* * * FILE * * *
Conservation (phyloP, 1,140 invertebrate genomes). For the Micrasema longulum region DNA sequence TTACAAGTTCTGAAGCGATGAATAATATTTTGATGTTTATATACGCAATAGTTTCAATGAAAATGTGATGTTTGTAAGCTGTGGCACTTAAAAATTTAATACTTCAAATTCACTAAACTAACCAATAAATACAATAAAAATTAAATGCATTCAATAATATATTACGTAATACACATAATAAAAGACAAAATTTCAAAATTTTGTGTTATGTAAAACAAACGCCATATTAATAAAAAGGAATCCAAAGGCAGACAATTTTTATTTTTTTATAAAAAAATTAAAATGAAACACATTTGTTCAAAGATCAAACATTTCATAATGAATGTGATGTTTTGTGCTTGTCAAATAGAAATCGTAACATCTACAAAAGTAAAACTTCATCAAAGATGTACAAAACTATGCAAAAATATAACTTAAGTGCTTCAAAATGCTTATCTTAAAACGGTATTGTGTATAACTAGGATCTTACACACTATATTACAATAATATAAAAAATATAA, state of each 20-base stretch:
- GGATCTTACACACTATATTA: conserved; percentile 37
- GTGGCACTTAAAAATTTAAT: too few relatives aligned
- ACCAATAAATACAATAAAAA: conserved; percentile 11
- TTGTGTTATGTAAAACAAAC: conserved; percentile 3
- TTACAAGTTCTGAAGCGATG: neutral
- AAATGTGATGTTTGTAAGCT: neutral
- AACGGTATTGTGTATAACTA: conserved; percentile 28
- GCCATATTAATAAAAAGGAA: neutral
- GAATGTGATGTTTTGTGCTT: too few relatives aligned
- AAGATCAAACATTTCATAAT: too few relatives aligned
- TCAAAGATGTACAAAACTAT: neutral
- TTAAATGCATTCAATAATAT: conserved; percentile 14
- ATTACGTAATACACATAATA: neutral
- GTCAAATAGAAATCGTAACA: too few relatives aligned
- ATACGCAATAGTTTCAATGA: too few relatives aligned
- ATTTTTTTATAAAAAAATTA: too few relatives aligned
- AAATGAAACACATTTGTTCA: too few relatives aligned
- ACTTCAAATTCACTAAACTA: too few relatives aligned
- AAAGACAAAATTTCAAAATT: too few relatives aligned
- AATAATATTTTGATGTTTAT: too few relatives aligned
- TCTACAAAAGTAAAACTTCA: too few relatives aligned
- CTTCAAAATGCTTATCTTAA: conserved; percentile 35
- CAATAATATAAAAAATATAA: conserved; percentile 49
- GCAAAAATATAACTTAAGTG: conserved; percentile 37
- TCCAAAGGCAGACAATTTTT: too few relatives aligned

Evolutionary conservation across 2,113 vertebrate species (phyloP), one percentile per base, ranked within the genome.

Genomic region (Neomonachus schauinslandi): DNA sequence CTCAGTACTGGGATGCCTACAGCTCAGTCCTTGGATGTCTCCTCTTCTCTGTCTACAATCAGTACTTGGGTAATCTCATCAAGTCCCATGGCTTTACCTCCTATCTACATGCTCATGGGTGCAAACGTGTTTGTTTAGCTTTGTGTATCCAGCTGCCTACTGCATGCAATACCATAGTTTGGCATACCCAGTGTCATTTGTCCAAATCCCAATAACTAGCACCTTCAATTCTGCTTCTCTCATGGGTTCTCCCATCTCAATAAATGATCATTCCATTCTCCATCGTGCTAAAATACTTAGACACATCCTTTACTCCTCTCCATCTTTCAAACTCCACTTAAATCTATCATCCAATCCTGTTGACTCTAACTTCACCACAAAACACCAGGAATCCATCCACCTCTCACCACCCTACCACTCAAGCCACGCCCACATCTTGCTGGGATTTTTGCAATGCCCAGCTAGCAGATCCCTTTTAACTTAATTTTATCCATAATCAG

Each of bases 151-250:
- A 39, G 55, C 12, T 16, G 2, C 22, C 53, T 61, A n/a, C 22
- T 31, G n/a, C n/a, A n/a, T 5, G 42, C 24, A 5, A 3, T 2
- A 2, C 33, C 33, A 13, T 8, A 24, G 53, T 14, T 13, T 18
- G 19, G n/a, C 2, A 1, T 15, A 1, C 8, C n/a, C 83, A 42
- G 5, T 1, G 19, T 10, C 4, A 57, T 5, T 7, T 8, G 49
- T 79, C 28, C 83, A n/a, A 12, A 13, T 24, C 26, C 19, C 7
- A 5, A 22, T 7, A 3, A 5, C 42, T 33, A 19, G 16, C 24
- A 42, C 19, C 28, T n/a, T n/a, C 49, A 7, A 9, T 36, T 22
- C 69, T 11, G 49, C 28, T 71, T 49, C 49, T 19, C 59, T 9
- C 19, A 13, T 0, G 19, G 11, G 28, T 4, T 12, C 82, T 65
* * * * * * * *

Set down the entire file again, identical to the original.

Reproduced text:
Conservation (phyloP, 1,140 invertebrate genomes). For the Micrasema longulum region DNA sequence TTACAAGTTCTGAAGCGATGAATAATATTTTGATGTTTATATACGCAATAGTTTCAATGAAAATGTGATGTTTGTAAGCTGTGGCACTTAAAAATTTAATACTTCAAATTCACTAAACTAACCAATAAATACAATAAAAATTAAATGCATTCAATAATATATTACGTAATACACATAATAAAAGACAAAATTTCAAAATTTTGTGTTATGTAAAACAAACGCCATATTAATAAAAAGGAATCCAAAGGCAGACAATTTTTATTTTTTTATAAAAAAATTAAAATGAAACACATTTGTTCAAAGATCAAACATTTCATAATGAATGTGATGTTTTGTGCTTGTCAAATAGAAATCGTAACATCTACAAAAGTAAAACTTCATCAAAGATGTACAAAACTATGCAAAAATATAACTTAAGTGCTTCAAAATGCTTATCTTAAAACGGTATTGTGTATAACTAGGATCTTACACACTATATTACAATAATATAAAAAATATAA, state of each 20-base stretch:
- GGATCTTACACACTATATTA: conserved; percentile 37
- GTGGCACTTAAAAATTTAAT: too few relatives aligned
- ACCAATAAATACAATAAAAA: conserved; percentile 11
- TTGTGTTATGTAAAACAAAC: conserved; percentile 3
- TTACAAGTTCTGAAGCGATG: neutral
- AAATGTGATGTTTGTAAGCT: neutral
- AACGGTATTGTGTATAACTA: conserved; percentile 28
- GCCATATTAATAAAAAGGAA: neutral
- GAATGTGATGTTTTGTGCTT: too few relatives aligned
- AAGATCAAACATTTCATAAT: too few relatives aligned
- TCAAAGATGTACAAAACTAT: neutral
- TTAAATGCATTCAATAATAT: conserved; percentile 14
- ATTACGTAATACACATAATA: neutral
- GTCAAATAGAAATCGTAACA: too few relatives aligned
- ATACGCAATAGTTTCAATGA: too few relatives aligned
- ATTTTTTTATAAAAAAATTA: too few relatives aligned
- AAATGAAACACATTTGTTCA: too few relatives aligned
- ACTTCAAATTCACTAAACTA: too few relatives aligned
- AAAGACAAAATTTCAAAATT: too few relatives aligned
- AATAATATTTTGATGTTTAT: too few relatives aligned
- TCTACAAAAGTAAAACTTCA: too few relatives aligned
- CTTCAAAATGCTTATCTTAA: conserved; percentile 35
- CAATAATATAAAAAATATAA: conserved; percentile 49
- GCAAAAATATAACTTAAGTG: conserved; percentile 37
- TCCAAAGGCAGACAATTTTT: too few relatives aligned

Evolutionary conservation across 2,113 vertebrate species (phyloP), one percentile per base, ranked within the genome.

Genomic region (Neomonachus schauinslandi): DNA sequence CTCAGTACTGGGATGCCTACAGCTCAGTCCTTGGATGTCTCCTCTTCTCTGTCTACAATCAGTACTTGGGTAATCTCATCAAGTCCCATGGCTTTACCTCCTATCTACATGCTCATGGGTGCAAACGTGTTTGTTTAGCTTTGTGTATCCAGCTGCCTACTGCATGCAATACCATAGTTTGGCATACCCAGTGTCATTTGTCCAAATCCCAATAACTAGCACCTTCAATTCTGCTTCTCTCATGGGTTCTCCCATCTCAATAAATGATCATTCCATTCTCCATCGTGCTAAAATACTTAGACACATCCTTTACTCCTCTCCATCTTTCAAACTCCACTTAAATCTATCATCCAATCCTGTTGACTCTAACTTCACCACAAAACACCAGGAATCCATCCACCTCTCACCACCCTACCACTCAAGCCACGCCCACATCTTGCTGGGATTTTTGCAATGCCCAGCTAGCAGATCCCTTTTAACTTAATTTTATCCATAATCAG

Each of bases 151-250:
- A 39, G 55, C 12, T 16, G 2, C 22, C 53, T 61, A n/a, C 22
- T 31, G n/a, C n/a, A n/a, T 5, G 42, C 24, A 5, A 3, T 2
- A 2, C 33, C 33, A 13, T 8, A 24, G 53, T 14, T 13, T 18
- G 19, G n/a, C 2, A 1, T 15, A 1, C 8, C n/a, C 83, A 42
- G 5, T 1, G 19, T 10, C 4, A 57, T 5, T 7, T 8, G 49
- T 79, C 28, C 83, A n/a, A 12, A 13, T 24, C 26, C 19, C 7
- A 5, A 22, T 7, A 3, A 5, C 42, T 33, A 19, G 16, C 24
- A 42, C 19, C 28, T n/a, T n/a, C 49, A 7, A 9, T 36, T 22
- C 69, T 11, G 49, C 28, T 71, T 49, C 49, T 19, C 59, T 9
- C 19, A 13, T 0, G 19, G 11, G 28, T 4, T 12, C 82, T 65